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Steven Weinberg and the Great Unifying Theory

Steven Weinberg and the Great Unifying Theory

On May 3, 1933, American theoretical physicist and Nobel laureate Steven Weinberg was born. His research on elementary particles and cosmology has been honored with numerous prizes and awards including the Nobel Prize in Physics, which he received in 1979 together with his colleagues Abdus Salam and Sheldon Glashow for the unification of the weak force and electromagnetic interaction between elementary particle. “Elementary particles are terribly boring, which is one reason why…
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Ludwig Boltzmann and Statistical Mechanics

Ludwig Boltzmann and Statistical Mechanics

On February 20, 1844, Austrian physicist and philosopher Ludwig Boltzmann was born. His greatest achievement was in the development of statistical mechanics, which explains and predicts how the properties of atoms determine the physical properties of matter. “Who sees the future? Let us have free scope for all directions of research; away with dogmatism, either atomistic or anti-atomistic!” — Ludwig Boltzmann, “Lectures on Gas Theory”, translated by Stephen George Brush (1971), p.…
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Christian Doppler and the Doppler Effect

Christian Doppler and the Doppler Effect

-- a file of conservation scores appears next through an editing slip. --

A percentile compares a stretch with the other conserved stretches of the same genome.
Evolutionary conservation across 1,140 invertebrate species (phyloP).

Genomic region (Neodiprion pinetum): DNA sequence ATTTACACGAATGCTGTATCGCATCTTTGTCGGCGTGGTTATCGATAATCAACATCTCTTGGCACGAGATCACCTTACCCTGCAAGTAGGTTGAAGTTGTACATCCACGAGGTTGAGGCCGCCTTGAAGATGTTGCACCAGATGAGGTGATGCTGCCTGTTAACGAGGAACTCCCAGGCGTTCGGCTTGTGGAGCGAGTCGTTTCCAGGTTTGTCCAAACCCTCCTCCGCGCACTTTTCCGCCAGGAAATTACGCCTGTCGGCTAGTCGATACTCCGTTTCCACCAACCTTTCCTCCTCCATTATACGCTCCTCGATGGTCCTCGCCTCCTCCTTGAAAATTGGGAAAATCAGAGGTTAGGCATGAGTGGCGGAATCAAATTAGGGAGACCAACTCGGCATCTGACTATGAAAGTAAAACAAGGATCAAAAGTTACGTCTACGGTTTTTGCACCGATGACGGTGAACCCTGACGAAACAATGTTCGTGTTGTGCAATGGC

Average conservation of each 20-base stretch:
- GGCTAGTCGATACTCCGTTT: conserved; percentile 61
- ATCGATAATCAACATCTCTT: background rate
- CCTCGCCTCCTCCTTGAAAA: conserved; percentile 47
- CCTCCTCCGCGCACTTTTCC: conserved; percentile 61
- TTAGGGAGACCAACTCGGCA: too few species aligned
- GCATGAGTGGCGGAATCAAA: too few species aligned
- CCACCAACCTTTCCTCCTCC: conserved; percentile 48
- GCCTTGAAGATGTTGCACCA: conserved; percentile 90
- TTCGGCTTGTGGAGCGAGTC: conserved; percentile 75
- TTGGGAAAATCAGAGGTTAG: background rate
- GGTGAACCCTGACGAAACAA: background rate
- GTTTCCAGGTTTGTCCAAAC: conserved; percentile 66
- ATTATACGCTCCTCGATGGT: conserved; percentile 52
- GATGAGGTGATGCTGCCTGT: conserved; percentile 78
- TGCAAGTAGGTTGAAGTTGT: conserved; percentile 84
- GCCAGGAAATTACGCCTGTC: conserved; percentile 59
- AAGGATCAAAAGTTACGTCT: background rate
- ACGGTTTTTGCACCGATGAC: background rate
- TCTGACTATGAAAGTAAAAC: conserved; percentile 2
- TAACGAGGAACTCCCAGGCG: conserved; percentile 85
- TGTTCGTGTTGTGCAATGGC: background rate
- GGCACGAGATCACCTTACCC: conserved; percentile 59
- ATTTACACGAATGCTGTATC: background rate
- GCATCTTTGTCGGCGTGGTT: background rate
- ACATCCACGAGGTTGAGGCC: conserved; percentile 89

On November 29, 1803, Christian Johann Doppler, Austrian Physicist and mathematician was born in Salzburg. Doppler is widely known for his principle, the Doppler effect, that the observed frequency of a wave depends on the relative speed of the source and the observer. He used this concept to explain the color of binary stars. “There have been applied sciences throughout the ages. … However this so-called practice was not much more than paper…
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How High/Low Can You Go? – The Explorer Auguste Piccard

How High/Low Can You Go? – The Explorer Auguste Piccard

Scientists and explorers we are, to boldly go where no man has gone before. If there is one scientist, who might serve as the prototype of an bold explorer, then we have to consider Auguste Piccard, a Swiss professor of physics, who tried to explore the deepest depths of the sea as well as the extreme stratosphere of the earth. And he did this not only in theory, but by experiment (always…
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Thomas Young – The Last Man who Knew Everything

Thomas Young – The Last Man who Knew Everything

On June 13, 1773, British polymath and physician Thomas Young was born. Young made notable scientific contributions to the fields of vision, light, solid mechanics, energy, physiology, language, musical harmony, and Egyptology. He “made a number of original and insightful innovations” in the decipherment of Egyptian hieroglyphs (specifically the Rosetta Stone) before Jean-François Champollion eventually expanded on his work.[1] The Youth of a Polymath Young came from a family of Quakers, of…